Congress Works to Break Down Barriers to Colon Cancer Screening With New Legislation

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This Colorectal Cancer Awareness Month, members of Congress are teaming up in a bipartisan effort to break down the barriers to colon cancer screening and combat the most preventable, yet least prevented cancer.

In order to ensure that every American has access to critical - and potentially lifesaving - colon cancer screenings, a coalition of representatives across parties have come together to introduce the Removing Barriers to Colorectcal Cancer Screening Act of 2015 [H.R. 1220].

Under current legislation, screening colonoscopies are covered by Medicare and the deductible and coinsurance associated with the procedure are waived. However, many patients find themselves unexpectedly liable for fees due to a small, but significant oversight in the current law.

If, during a screening colonoscopy procedure, a pre-cancerous polyp is detected and removed, the procedure is no longer considered a "screening," and is reclassified as a diagnostic service. This reclassification holds the patient liable for the coinsurance payment associated with colonoscopy, sometimes totalling up to $300 not including any anesthesia costs.

This flaw in the current legislation can be the difference between a patient's decision to be screened or avoid the life-saving procedure in some cases.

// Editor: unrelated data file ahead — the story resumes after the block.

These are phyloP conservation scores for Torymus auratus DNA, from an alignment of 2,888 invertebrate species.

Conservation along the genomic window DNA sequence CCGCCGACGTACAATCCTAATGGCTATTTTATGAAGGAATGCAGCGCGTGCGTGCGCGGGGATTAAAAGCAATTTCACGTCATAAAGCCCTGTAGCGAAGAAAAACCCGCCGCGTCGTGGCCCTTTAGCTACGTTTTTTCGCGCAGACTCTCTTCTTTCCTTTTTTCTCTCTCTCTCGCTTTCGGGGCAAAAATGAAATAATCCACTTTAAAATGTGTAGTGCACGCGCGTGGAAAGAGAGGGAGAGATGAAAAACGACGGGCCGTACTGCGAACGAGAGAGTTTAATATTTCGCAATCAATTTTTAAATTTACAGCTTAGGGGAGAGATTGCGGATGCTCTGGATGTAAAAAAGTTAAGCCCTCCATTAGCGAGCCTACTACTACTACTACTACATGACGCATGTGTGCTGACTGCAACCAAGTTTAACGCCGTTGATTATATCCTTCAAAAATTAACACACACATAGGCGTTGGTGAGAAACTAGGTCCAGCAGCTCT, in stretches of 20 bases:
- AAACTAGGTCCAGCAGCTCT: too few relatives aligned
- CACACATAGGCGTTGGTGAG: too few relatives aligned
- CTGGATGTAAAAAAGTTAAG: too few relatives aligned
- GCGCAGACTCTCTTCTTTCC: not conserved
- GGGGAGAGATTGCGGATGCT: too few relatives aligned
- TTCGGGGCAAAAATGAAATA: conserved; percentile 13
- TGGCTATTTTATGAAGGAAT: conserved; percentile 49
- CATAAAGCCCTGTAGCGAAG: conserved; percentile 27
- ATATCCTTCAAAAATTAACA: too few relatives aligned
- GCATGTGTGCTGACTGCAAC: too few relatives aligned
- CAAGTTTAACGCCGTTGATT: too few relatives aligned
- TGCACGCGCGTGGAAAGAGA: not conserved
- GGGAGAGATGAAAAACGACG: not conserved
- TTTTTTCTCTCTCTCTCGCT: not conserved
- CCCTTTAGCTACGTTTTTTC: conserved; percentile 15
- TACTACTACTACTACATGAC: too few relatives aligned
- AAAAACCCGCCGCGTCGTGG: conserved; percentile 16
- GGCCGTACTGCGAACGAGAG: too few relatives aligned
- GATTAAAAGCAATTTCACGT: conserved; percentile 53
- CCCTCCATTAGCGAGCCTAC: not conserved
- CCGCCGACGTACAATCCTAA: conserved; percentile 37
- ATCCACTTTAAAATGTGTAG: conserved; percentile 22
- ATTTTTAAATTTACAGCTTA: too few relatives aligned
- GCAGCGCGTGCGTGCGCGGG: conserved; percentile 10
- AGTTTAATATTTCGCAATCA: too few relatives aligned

According to the sponsoring legislators, "The Removing Barriers to Colorectal Cancer Screening Act corrects this fragmented policy by ensuring that Medicare patients will not be required to pay coinsurance when their colorectal screening colonoscopy includes potentially lifesaving polyp removal during the screening encounter."

If passed, this law would ensure that Americans covered by Medicare could receive their recommended colon cancer screening at no cost. Hopefully, this would eliminate a major cost-related barrier to getting everyone screened for colon cancer.

Other News From Around the Web

  • A recent study conducted in England examined the impact of sharing patient experience on the willingness of other patients to be screened for colon cancer.
  • Here's an article from Baylor University advocating for genetic evaluation as part of familial colon cancer screening.
  • GI & Endoscopy wants gastroenterologists to know these 7 important facts.

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Topics: Colon Cancer News